Seminar: Structural Assessment of Historical and Conventional Masonry Constructions
Presented by Fouad MOHAMMAD
Nottingham Trent University
This work deals with the structural assessment of historical and conventional masonry constructions. The term masonry applies to traditional stonework, brickwork and blockwork which are extensively used worldwide as low-cost vernacular buildings and historical constructions. Stone, adobe, and brick are all typical materials used as part of the structural system of historic buildings such as Erbil citadel, Minerat Al-Hadba and Pizza tower, to name a few. These types of masonry constructions exhibit a degree of complexity in terms form, geometry, material, loading, damage, and history. Therefore, an appropriate structural assessment ought to be conducted by qualified building surveyors and professional structural engineers before performing any restoration or rehabilitation treatments with regard to architectural conservation of conventional and historical buildings.
Structural appraisal can be defined as the process of checking the adequacy of an existing structure and this can be examined under overall stability, strength, robustness, stiffness, …etc. Structural appraisal is a different activity to structural design. It is aimed at assessing the real condition of an existing structure, hence finding out whether the structure is adequately safe now and will it remain so in the future; and if it can be used for its intended purpose now and in the foreseeable future.
This work tries to identify defects occur in masonry buildings for a variety of reasons. Hence, requires a systematic investigation comprising of visual observations, oral and recorded information, and structural monitoring.
The necessary obtained information should predominantly cover date of construction, sketch plans of each level, structural materials used, details of any modifications and alterations, details of cracks, distortion measurements of walls and floors.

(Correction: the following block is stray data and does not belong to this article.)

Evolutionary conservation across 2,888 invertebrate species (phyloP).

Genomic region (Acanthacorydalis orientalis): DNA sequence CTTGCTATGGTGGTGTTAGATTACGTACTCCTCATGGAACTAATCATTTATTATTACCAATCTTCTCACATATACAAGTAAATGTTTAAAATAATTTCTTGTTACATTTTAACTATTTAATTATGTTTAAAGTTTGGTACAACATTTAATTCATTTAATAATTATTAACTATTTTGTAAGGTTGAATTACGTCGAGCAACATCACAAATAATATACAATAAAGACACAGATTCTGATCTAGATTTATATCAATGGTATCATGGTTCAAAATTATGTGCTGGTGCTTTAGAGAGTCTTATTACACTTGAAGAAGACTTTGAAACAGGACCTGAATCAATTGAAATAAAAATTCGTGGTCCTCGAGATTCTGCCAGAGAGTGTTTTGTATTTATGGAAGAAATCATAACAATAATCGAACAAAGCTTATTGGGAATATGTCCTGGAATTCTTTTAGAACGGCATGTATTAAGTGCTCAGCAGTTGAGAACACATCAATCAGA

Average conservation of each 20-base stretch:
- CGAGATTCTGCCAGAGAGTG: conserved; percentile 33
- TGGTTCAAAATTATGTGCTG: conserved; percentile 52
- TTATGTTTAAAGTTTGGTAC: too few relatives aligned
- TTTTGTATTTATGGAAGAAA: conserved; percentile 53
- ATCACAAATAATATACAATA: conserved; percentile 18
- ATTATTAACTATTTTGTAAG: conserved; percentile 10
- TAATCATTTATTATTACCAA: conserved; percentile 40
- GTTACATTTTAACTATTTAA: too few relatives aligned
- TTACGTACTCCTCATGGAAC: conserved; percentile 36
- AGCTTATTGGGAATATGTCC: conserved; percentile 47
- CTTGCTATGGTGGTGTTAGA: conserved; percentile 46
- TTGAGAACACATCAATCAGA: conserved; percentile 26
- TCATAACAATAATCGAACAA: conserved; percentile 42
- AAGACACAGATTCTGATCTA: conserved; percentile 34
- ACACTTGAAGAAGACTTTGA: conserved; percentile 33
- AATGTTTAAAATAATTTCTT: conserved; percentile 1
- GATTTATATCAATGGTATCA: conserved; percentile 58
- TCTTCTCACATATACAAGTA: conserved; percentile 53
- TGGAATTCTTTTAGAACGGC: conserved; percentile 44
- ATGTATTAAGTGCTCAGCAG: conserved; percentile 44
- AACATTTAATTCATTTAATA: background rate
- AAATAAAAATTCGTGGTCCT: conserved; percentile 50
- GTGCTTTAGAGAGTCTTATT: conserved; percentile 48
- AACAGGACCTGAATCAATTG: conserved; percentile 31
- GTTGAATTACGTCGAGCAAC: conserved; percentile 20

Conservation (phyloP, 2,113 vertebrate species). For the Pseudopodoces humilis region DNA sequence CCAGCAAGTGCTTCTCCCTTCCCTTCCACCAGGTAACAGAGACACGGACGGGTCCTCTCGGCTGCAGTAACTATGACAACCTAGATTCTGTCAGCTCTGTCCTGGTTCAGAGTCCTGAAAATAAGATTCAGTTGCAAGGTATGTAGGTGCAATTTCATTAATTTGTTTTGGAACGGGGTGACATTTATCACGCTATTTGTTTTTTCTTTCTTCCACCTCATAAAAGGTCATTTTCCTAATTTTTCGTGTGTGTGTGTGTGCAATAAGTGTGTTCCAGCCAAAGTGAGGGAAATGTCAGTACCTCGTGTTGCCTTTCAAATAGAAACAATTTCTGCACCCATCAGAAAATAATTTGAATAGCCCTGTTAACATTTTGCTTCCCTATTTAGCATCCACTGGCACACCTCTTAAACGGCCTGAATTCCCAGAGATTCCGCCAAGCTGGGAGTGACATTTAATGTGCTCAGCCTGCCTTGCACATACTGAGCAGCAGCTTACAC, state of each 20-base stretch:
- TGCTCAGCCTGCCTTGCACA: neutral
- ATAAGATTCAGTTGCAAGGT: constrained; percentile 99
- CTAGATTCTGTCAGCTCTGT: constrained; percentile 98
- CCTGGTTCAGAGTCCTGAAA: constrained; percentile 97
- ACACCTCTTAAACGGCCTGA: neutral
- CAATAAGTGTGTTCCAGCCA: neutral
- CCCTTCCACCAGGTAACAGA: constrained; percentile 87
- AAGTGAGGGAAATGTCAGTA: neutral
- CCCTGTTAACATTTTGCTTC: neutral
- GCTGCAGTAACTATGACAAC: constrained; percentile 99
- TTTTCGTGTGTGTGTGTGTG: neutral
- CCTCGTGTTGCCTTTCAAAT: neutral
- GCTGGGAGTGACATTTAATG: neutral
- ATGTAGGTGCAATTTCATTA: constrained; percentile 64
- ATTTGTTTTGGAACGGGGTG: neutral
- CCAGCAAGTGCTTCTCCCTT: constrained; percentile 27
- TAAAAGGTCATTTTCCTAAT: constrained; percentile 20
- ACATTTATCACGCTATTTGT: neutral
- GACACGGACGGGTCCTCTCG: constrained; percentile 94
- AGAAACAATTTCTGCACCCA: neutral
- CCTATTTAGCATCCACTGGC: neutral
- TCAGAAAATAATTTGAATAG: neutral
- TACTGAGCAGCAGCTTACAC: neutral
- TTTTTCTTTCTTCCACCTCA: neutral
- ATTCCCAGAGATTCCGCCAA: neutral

The study presents and discusses real cases of cracks and damages and their classification according to the Building Research Establishment (BRE) Digest 251. In addition, it suggests that further investigation such as non-destructive testing and soil investigation or even advanced numerical methods should be conducted whenever feasible in order to confirm or determine the exact cause of damage. Consequently, the right and most efficient remedy or restoration approach can be adopted.
Fouad Mohammad is a senior lecturer of Structural Analysis and Design in the School of Architecture Design and the Built Environment at Nottingham Trent University, UK.
Fouad holds BSc Civil Engineering from Baghdad University (1979); MSc Civil Engineering (majoring in structures) from Baghdad University (1987); MSc Structural Design with Distinction from Kingston University, UK (1993); PhD Civil/Structural Engineering from Liverpool John Moores University, UK (1998); and Postgraduate Certificate in Higher Education (PGCHE) from Nottingham Trent University, UK (2006).
His main areas of research expertise include design optimisation of structural systems, sustainable construction materials, non-destructive testing techniques, and finite element analysis of civil and structural engineering projects. Fouad is a reviewer for several structural engineering textbooks and journal paper, and a member of editorial team of the Journal of Engineering and Sustainable Development (JESD) and The Scientific Journal of Koya University (ARO).
Furthermore, he is a member of the Academic Council of Athens Institute for Education and Research (ATINER).
Presented by: Mahmood A. Bakr Khayyat, PhD
7 April, 2022 2:00 pm
7 April, 2022 4:00 pm
University of Kurdistan Hewlêr (UKH) & Institut français du Proche-Orient (IfPO)